10 Records that the Singapperumal temple was constructed by Nangai Saani, wife of Pathangi Devanatha Bhattan of Velichchéri. She sold farm land to one Pathangi Aaraav amudhu Battan, received 20 pazhankaăsu and handed over the same to the sthapathi as remuneration for undertaking this temple construction.

11 On the north west and south kumudha of Dandisvara temple Chöla Rajendra-I r.y. 10 (1022 A.D.). Records that the assembly of Velichcheri, a brahmadeya in Köttur-nadu of Puliyür-köttam, sold 1500 kuzhi of land to the temple of and Tirutandiśvaram udaiya Mahädeva and receiving 300 kaasu made the land tax free. Record also that 23 kaäsu were presented for a perpetual lamp by one of the managing members (aalunganam), Pathangi Narasinga Kramavithan,  of the village.

12. On the north wall of the Dandísvara temple. Chöla Kulottunga-111. r.y. 25 (1203 AD), Records gift of 10 veli land by Sediraayadeva to the matha of Thirunävukkarasu at Tiruvänmiyür in Kulöttunga-chöla Vala-nadu in Jayańgonda chola mandalam. The land granted was situated in Velichcheri alias Jinachintämani Chaturvedimańgalam.

13 On the west wall of the Dandiśvara temple. Kulöttunga-III r.y. 25 (1203 A.D.). Records agreement made by sivabrahmanas of the Tiruttandlśvara temple at Velichcheri in Puliyür-köttam, a sub-division of Jayaigondachöla mandalam, to burn two twilight lamps in the temple for some amount received by them from Pattangi Satta Bhatțan.

14. , On the south wall of the central shrine in the Dandiśvara temple. Late Pallava . Kõpperujinga deva-II  r.y. 18 (1261 AD.) Registers gift of nine panam for burning a twilight lamp for seven naaligai in the temple of Tiruttandiśvaramudaiya Nayanär at Velichcheri alias Jinachintămani Chaturvědimangalam by Marududaiyan Söran Ariyayadanan of Klrangudi in Chola magdalam.

15.  On the west wall of the Dandiśvara temple. Chola Rajäräja II  r.y. 7 (1153 A.D.) Records gift of money for two lamps by the karanattaan of Velichcheri alias Jinachintamani Chaturvedimangalam in Kottur Nadu of Puliyur Kottam  alias Kulottunga chöla Valanadu in Jayankondachola mandalam to the temple of Tiruttandisvaram udaiya Nayanär.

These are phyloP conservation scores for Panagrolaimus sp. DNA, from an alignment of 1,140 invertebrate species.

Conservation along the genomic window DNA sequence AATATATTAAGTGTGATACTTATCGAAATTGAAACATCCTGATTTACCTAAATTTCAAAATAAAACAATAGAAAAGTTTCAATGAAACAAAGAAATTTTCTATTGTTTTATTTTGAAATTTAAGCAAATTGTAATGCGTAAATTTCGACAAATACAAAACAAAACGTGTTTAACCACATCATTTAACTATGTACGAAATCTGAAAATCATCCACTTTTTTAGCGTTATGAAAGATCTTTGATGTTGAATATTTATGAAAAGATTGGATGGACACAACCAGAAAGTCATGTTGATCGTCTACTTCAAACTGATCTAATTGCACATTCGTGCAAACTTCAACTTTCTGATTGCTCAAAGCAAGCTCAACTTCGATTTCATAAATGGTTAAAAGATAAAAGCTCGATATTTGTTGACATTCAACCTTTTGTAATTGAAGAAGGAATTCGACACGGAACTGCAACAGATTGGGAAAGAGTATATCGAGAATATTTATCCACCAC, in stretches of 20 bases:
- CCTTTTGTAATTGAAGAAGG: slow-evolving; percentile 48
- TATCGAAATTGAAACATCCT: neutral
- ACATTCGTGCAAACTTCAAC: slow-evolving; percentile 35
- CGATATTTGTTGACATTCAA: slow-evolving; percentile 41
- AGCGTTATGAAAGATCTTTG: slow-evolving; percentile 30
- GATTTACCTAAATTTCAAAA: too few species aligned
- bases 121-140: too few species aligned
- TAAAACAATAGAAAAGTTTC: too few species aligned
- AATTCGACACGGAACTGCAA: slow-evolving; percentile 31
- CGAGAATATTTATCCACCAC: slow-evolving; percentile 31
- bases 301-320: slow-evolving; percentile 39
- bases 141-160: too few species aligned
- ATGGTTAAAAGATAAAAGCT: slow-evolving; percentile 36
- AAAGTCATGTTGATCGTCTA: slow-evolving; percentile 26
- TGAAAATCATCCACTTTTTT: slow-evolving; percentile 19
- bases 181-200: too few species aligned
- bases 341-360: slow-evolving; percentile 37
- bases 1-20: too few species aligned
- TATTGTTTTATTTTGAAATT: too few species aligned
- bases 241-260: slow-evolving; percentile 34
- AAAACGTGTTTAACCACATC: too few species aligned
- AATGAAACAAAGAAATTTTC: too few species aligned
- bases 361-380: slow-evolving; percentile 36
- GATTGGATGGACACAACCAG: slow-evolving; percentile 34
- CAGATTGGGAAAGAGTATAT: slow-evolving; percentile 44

16. On the south wall of the Dandisvara temple. Chola - Tribhuvana Sri Rajaraja deva (Rajaräja lII)  r.y 22 (1238 AD). Records gift of one madai for a twilight lamp to the image of Nayanar Tiruchchirambalam-Udaiyar (Nataraja) set up in the temple Tiruttandisvaram-Udaiya Nayanar by Uttamapriyan Alvar Pillai of Velichchèri alias Jinachintamani Chaturvedimangalam of Kottur-Nadu in Puliyür-köttam alias Kulottungachola Valanadu a sub division of Jayangondachola mandalam.

17.  A slab built on the ceiling of the Vedanäryanap perumal temple. Chola RajarajaI r.y. 24 (1009 A.D.,) Records an order of Rajaräja I to the village administration that income from the lands and taxes may be utilized for offerings.

18. On the ceiling of the Vedanáryanap perumal temple. Chola-Rajendra-l r.y. Nil. Fragmentary Inscription. Records the gift of sheep for burn a lamp to the temple of Tirumèrrali of Avur by Nangai, a brahmin lady. (The word Puliyur is found in the inscription).

19. The Velachery Sapta Matrikas temple is considered extra special as it has stone inscriptions of Parthivendra Varman dated 966 CE. (He is said to have belonged to the ancient Pallava dynasty and that he beheaded Vira Pandya).

20.  Another inscription dated 967 CE belonged to the period of Aditya Karikalan in the Velachery Pidari temple. All the images of the temple were said to be Chola period sculptures. As in the tradition of the Grama devathai, seven bricks said to represent the Sapta Matas, reflecting an age-old tradition, can be found in this temple.

Velachery Pidari Temple

Not many of the residents know that this is one of the oldest temples of Sapta Matrikas in entire Tamil Nadu. The temple is located at a distance of around 200 metres from Dandeeswarar temple in Velachery but has a completely painted look, due to the renovation.

Sapta Matas worship is an ancient tradition in Tamil Nadu, with hundreds of temples of Sapta Matas in the name of Pidari Amman or Chelli Amman. The Velachery Sapta Matrikas temple is considered extra special as it has stone inscriptions of Parthivendra Varman dated 966 CE. (He is said to have belonged to the ancient Pallava dynasty and that he beheaded Vira Pandya).

Another inscription dated 967 CE belonged to the period of Aditya Karikalan. All the images of the temple were said to be Chola period sculptures. As in the tradition of the Grama devathai, seven bricks said to represent the Sapta Matas, reflecting an age-old tradition, can be found in this temple.

What is astonishing and shocking is that the priceless inscriptions are now missing after the temple was renovated.

By R. Rangaraj, President, Chennai 2000 Pus Trust (9841010821, rangaraaj2021@gmail.com, chennai2000plus@gmail.com)  (Velachery Part 2 Tomorrow)